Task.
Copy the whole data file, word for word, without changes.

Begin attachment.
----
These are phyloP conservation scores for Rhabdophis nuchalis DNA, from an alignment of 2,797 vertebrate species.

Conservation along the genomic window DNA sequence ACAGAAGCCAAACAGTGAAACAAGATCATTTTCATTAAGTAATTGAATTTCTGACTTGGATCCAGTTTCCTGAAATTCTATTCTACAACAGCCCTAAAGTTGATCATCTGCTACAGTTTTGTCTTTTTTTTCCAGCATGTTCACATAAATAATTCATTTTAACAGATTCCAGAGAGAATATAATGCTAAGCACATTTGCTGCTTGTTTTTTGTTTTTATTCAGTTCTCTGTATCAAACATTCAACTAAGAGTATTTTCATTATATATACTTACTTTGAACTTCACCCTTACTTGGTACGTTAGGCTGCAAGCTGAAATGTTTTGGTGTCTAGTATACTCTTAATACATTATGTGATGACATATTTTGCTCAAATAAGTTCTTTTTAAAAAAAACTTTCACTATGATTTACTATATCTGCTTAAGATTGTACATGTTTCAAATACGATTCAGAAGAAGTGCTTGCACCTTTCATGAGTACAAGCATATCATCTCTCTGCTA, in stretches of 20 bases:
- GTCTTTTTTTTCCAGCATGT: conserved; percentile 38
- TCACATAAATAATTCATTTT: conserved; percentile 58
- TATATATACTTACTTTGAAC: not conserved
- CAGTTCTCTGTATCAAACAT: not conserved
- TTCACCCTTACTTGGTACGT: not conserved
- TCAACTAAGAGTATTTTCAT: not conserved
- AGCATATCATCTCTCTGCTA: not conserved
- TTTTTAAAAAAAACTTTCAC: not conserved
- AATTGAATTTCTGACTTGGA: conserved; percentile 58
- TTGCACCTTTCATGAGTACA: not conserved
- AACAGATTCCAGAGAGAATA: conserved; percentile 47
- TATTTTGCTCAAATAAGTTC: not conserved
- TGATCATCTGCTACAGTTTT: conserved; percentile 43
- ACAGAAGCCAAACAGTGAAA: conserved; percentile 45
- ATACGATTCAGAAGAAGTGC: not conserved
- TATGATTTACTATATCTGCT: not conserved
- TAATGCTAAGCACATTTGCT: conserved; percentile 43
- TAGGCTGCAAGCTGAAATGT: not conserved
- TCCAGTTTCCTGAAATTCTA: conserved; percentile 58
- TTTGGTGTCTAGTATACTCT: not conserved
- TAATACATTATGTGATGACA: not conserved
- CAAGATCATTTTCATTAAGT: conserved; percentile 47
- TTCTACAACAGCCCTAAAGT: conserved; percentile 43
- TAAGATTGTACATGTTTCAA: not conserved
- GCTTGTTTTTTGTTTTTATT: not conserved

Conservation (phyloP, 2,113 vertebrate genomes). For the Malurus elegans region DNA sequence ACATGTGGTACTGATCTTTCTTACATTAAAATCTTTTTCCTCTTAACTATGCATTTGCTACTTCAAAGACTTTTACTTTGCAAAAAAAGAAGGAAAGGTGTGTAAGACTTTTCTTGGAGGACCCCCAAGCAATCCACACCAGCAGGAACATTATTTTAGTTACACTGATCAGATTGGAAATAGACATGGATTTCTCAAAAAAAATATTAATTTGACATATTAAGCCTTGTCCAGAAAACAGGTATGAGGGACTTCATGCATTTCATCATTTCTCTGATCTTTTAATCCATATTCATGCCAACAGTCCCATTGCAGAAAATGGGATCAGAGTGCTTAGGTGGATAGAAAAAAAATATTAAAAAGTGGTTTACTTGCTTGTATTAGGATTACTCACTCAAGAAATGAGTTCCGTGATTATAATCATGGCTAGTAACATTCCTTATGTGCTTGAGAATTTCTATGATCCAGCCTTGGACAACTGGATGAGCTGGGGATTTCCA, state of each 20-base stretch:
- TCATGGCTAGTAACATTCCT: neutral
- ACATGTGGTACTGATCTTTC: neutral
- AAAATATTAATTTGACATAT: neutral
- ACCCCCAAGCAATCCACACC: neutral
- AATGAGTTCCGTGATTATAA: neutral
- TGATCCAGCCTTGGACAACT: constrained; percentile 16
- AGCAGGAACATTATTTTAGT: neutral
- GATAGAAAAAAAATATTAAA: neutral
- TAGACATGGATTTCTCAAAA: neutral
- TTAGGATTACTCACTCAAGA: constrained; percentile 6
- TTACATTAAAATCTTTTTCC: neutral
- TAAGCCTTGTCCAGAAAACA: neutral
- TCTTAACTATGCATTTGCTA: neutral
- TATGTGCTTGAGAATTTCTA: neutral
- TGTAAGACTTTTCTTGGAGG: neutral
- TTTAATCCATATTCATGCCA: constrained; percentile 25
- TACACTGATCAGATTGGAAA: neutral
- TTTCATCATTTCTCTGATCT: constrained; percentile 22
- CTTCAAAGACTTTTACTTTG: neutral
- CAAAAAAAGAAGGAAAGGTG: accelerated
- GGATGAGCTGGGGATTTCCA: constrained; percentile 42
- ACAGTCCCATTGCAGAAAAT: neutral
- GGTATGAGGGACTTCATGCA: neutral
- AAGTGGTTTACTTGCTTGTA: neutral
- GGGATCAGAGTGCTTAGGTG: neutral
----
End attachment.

These are phyloP conservation scores for Rhabdophis nuchalis DNA, from an alignment of 2,797 vertebrate species.

Conservation along the genomic window DNA sequence ACAGAAGCCAAACAGTGAAACAAGATCATTTTCATTAAGTAATTGAATTTCTGACTTGGATCCAGTTTCCTGAAATTCTATTCTACAACAGCCCTAAAGTTGATCATCTGCTACAGTTTTGTCTTTTTTTTCCAGCATGTTCACATAAATAATTCATTTTAACAGATTCCAGAGAGAATATAATGCTAAGCACATTTGCTGCTTGTTTTTTGTTTTTATTCAGTTCTCTGTATCAAACATTCAACTAAGAGTATTTTCATTATATATACTTACTTTGAACTTCACCCTTACTTGGTACGTTAGGCTGCAAGCTGAAATGTTTTGGTGTCTAGTATACTCTTAATACATTATGTGATGACATATTTTGCTCAAATAAGTTCTTTTTAAAAAAAACTTTCACTATGATTTACTATATCTGCTTAAGATTGTACATGTTTCAAATACGATTCAGAAGAAGTGCTTGCACCTTTCATGAGTACAAGCATATCATCTCTCTGCTA, in stretches of 20 bases:
- GTCTTTTTTTTCCAGCATGT: conserved; percentile 38
- TCACATAAATAATTCATTTT: conserved; percentile 58
- TATATATACTTACTTTGAAC: not conserved
- CAGTTCTCTGTATCAAACAT: not conserved
- TTCACCCTTACTTGGTACGT: not conserved
- TCAACTAAGAGTATTTTCAT: not conserved
- AGCATATCATCTCTCTGCTA: not conserved
- TTTTTAAAAAAAACTTTCAC: not conserved
- AATTGAATTTCTGACTTGGA: conserved; percentile 58
- TTGCACCTTTCATGAGTACA: not conserved
- AACAGATTCCAGAGAGAATA: conserved; percentile 47
- TATTTTGCTCAAATAAGTTC: not conserved
- TGATCATCTGCTACAGTTTT: conserved; percentile 43
- ACAGAAGCCAAACAGTGAAA: conserved; percentile 45
- ATACGATTCAGAAGAAGTGC: not conserved
- TATGATTTACTATATCTGCT: not conserved
- TAATGCTAAGCACATTTGCT: conserved; percentile 43
- TAGGCTGCAAGCTGAAATGT: not conserved
- TCCAGTTTCCTGAAATTCTA: conserved; percentile 58
- TTTGGTGTCTAGTATACTCT: not conserved
- TAATACATTATGTGATGACA: not conserved
- CAAGATCATTTTCATTAAGT: conserved; percentile 47
- TTCTACAACAGCCCTAAAGT: conserved; percentile 43
- TAAGATTGTACATGTTTCAA: not conserved
- GCTTGTTTTTTGTTTTTATT: not conserved

Conservation (phyloP, 2,113 vertebrate genomes). For the Malurus elegans region DNA sequence ACATGTGGTACTGATCTTTCTTACATTAAAATCTTTTTCCTCTTAACTATGCATTTGCTACTTCAAAGACTTTTACTTTGCAAAAAAAGAAGGAAAGGTGTGTAAGACTTTTCTTGGAGGACCCCCAAGCAATCCACACCAGCAGGAACATTATTTTAGTTACACTGATCAGATTGGAAATAGACATGGATTTCTCAAAAAAAATATTAATTTGACATATTAAGCCTTGTCCAGAAAACAGGTATGAGGGACTTCATGCATTTCATCATTTCTCTGATCTTTTAATCCATATTCATGCCAACAGTCCCATTGCAGAAAATGGGATCAGAGTGCTTAGGTGGATAGAAAAAAAATATTAAAAAGTGGTTTACTTGCTTGTATTAGGATTACTCACTCAAGAAATGAGTTCCGTGATTATAATCATGGCTAGTAACATTCCTTATGTGCTTGAGAATTTCTATGATCCAGCCTTGGACAACTGGATGAGCTGGGGATTTCCA, state of each 20-base stretch:
- TCATGGCTAGTAACATTCCT: neutral
- ACATGTGGTACTGATCTTTC: neutral
- AAAATATTAATTTGACATAT: neutral
- ACCCCCAAGCAATCCACACC: neutral
- AATGAGTTCCGTGATTATAA: neutral
- TGATCCAGCCTTGGACAACT: constrained; percentile 16
- AGCAGGAACATTATTTTAGT: neutral
- GATAGAAAAAAAATATTAAA: neutral
- TAGACATGGATTTCTCAAAA: neutral
- TTAGGATTACTCACTCAAGA: constrained; percentile 6
- TTACATTAAAATCTTTTTCC: neutral
- TAAGCCTTGTCCAGAAAACA: neutral
- TCTTAACTATGCATTTGCTA: neutral
- TATGTGCTTGAGAATTTCTA: neutral
- TGTAAGACTTTTCTTGGAGG: neutral
- TTTAATCCATATTCATGCCA: constrained; percentile 25
- TACACTGATCAGATTGGAAA: neutral
- TTTCATCATTTCTCTGATCT: constrained; percentile 22
- CTTCAAAGACTTTTACTTTG: neutral
- CAAAAAAAGAAGGAAAGGTG: accelerated
- GGATGAGCTGGGGATTTCCA: constrained; percentile 42
- ACAGTCCCATTGCAGAAAAT: neutral
- GGTATGAGGGACTTCATGCA: neutral
- AAGTGGTTTACTTGCTTGTA: neutral
- GGGATCAGAGTGCTTAGGTG: neutral